Study selection

Studies were identified independently by two reviewers and were included if their subject was oral and/ or oropharyngeal cancer; they used case–control methodology; gave data regarding socioeconomic status (SES; eg, educational attainment, occupational social classification or income) for both cases and controls; and the odds ratio (OR) for any SES measure was presented or could be calculated. Corresponding authors were contacted where there was an indication that data on oral and/ or oropharyngeal cancers could potentially be obtained from the wider cancer definition or grouping presented in the article, or if SES data were collected but had not been presented in the article. Methodological assessment of selected studies was undertaken.

Data extraction and synthesis
Countries where the study was undertaken were classified according to level of development and income as defined by the World Bank. Where available the adjusted OR (or crude OR) with corresponding 95% confidence intervals (CI) were extracted, or were calculated for low compared with high SES categories. Meta-analyses were performed on the following subgroups: SES measure, age, sex, global region, development level, time-period and lifestyle factor adjustments. Sensitivity analyses were conducted based on study methodological issues. Publication bias was assessed using a funnel plot.

Forty-one studies met the inclusion criteria and yielded 15 344 cases and 33 852 controls. Compared with individuals who were in high SES strata, the pooled OR for the risk of developing oral cancer were 1.85 (95% CI, 1.60–2.15; N=37 studies) for individuals with low educational attainment versus 1.84 (95% CI, 1.47–2.31; N=14) for those with low occupational social class versus and 2.41 (95% CI, 1.59–3.65; N=5) for people with low incomes. Subgroup analyses showed that low SES was significantly associated with increased oral cancer risk in high- and lower-income countries, across the world, and remained when adjusting for potential behavioural confounders.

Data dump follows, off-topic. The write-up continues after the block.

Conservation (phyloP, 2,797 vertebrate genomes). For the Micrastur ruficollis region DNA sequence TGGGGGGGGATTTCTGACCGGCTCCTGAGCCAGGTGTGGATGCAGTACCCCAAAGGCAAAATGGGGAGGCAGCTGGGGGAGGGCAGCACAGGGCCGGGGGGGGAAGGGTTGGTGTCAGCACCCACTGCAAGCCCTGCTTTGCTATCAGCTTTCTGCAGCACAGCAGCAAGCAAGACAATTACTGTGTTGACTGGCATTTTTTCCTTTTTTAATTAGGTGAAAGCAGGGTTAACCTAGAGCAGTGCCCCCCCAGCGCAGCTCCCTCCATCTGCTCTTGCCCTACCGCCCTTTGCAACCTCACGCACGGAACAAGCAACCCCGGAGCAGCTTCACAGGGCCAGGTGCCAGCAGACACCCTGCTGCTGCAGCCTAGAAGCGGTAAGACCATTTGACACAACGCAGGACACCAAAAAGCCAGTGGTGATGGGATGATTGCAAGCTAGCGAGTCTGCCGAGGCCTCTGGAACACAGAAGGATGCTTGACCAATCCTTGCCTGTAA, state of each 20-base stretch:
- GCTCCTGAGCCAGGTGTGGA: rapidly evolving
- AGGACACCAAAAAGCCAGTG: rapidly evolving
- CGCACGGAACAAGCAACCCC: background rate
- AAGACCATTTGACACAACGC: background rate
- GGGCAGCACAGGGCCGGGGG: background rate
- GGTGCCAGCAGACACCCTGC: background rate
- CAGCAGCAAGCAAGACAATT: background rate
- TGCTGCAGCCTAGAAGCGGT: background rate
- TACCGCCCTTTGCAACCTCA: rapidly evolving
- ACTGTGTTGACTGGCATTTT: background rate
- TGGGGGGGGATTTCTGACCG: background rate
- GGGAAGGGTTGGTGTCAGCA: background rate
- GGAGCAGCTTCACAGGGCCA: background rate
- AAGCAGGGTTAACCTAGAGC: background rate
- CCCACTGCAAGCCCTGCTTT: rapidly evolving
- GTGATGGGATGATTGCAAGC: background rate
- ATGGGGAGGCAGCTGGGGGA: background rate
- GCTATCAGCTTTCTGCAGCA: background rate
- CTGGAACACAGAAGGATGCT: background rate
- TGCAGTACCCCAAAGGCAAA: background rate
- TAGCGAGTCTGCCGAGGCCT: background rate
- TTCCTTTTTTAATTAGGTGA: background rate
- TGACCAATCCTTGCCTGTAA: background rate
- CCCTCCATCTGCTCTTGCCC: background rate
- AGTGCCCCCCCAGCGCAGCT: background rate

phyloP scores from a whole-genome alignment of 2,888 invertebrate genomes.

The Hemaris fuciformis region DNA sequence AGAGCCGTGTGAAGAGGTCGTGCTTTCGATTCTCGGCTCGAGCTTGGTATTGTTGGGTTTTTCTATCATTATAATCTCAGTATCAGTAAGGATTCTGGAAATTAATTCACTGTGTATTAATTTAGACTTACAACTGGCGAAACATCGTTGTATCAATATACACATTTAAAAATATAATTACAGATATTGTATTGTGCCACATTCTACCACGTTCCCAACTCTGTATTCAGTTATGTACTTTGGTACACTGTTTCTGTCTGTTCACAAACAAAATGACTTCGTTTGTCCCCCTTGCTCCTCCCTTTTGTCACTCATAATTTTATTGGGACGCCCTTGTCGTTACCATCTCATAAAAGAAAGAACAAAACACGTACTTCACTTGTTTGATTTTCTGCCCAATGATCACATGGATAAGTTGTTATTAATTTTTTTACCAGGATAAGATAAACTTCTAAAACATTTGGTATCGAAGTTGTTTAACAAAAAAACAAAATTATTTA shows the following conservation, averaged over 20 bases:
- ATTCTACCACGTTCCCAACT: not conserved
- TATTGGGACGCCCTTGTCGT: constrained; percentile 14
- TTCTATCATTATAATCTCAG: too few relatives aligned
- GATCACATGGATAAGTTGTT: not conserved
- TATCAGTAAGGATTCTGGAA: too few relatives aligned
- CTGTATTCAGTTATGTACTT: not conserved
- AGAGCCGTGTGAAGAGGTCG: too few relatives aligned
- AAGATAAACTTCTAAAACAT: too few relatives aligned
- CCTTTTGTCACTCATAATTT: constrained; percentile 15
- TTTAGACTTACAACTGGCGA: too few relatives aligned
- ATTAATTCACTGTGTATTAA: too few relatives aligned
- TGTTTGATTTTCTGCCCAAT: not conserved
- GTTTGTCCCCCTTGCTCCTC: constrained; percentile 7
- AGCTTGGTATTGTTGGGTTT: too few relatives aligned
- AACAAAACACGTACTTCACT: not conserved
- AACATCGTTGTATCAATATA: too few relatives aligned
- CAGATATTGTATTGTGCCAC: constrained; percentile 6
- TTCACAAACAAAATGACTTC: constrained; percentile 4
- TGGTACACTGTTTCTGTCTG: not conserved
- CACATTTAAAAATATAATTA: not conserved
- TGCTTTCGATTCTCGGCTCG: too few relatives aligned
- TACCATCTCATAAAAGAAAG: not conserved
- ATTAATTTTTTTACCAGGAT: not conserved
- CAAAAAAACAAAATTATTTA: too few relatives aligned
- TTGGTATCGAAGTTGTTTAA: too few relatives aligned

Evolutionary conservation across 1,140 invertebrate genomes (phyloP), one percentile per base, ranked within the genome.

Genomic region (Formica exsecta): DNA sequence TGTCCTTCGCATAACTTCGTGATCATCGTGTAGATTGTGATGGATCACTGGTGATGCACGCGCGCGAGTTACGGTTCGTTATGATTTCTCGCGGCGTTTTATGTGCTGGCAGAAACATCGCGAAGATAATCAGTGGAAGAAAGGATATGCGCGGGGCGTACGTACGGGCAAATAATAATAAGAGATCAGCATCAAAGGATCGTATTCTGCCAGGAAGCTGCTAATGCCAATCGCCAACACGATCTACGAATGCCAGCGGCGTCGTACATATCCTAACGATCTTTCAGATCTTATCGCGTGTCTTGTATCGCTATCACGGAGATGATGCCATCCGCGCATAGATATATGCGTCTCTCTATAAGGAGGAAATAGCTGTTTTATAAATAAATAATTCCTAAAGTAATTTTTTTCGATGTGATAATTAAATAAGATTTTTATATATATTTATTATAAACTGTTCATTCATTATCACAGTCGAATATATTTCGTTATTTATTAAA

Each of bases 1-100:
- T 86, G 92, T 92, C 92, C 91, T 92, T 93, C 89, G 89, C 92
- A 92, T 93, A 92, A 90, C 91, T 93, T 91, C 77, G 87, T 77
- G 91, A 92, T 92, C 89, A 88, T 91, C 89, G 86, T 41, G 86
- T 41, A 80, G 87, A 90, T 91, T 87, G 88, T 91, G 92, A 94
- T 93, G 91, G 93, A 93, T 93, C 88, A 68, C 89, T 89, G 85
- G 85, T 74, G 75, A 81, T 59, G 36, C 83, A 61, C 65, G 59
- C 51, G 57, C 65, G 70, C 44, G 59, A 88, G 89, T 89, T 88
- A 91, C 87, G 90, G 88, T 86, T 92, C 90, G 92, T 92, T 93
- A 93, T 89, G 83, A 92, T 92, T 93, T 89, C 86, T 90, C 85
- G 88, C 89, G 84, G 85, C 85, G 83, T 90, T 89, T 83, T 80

Oral cancer risk associated with low SES is significant and related to lifestyle risk factors.

Major risk factors for oral cancer include tobacco, alcohol misuse and chewing areca nut (betel quid). Increased consumption of fruits and vegetables reduces oral cancer risk whereas human papillomavirus infection may contribute to an increased risk. Until recently the independent role of socioeconomic inequalities had not been investigated in detail. This systematic review examines whether oral cancer risk is associated with low SES.

The systematic review is well designed and sets out a clear focused question. Forty-one case–control studies were included in this meta-analysis: 24 of these were from high-income countries and 17 were from low-income countries. Three different measures were employed to define socioeconomic status: low income, low occupational social class and low educational attainment. By using all three measures in the inclusion criteria the authors accounted for the variations in SES measurements encountered in different studies reported in the literature.

It is interesting that, individually, each of the SES measures showed slightly different magnitudes of oral cancer risks, with OR ranging from 1.84–2.42. More studies (N=7) had used educational attainment as a measure, but the most significant risk of oral cancer was associated with low income.

Notably, four out of the 37 studies that provided data on the association of education with oral cancer risk concluded that high educational levels were associated with an increased risk for oral cancer. The authors provided some study characteristics (Table 2) and it can be seen these four studies were typical of other studies although some had rather small case numbers. There is evidence that among groups of young people affected by oral cancer (compared with older people) there is over-representation of subjects in high occupational social classes.1

Regular consumption of fruits and vegetables tends to be more rare in people with low incomes. The authors’ subgroup analysis did not include information on any adjustment for nutrition which could have a significant effect on these estimates.2

The authors note the limited uniformity of data presentation in many of the reported studies. There were huge inter-study variations in classifying subjects. For example, in lower income countries, “no education” was compared with “ever education”, whereas in high-income countries “high school education” was compared with “university education”. This highlights an important issue when variables describing SES are allocated in study protocols. SES data gathering should be carefully planned to allow useful conclusions to be drawn from demographic studies.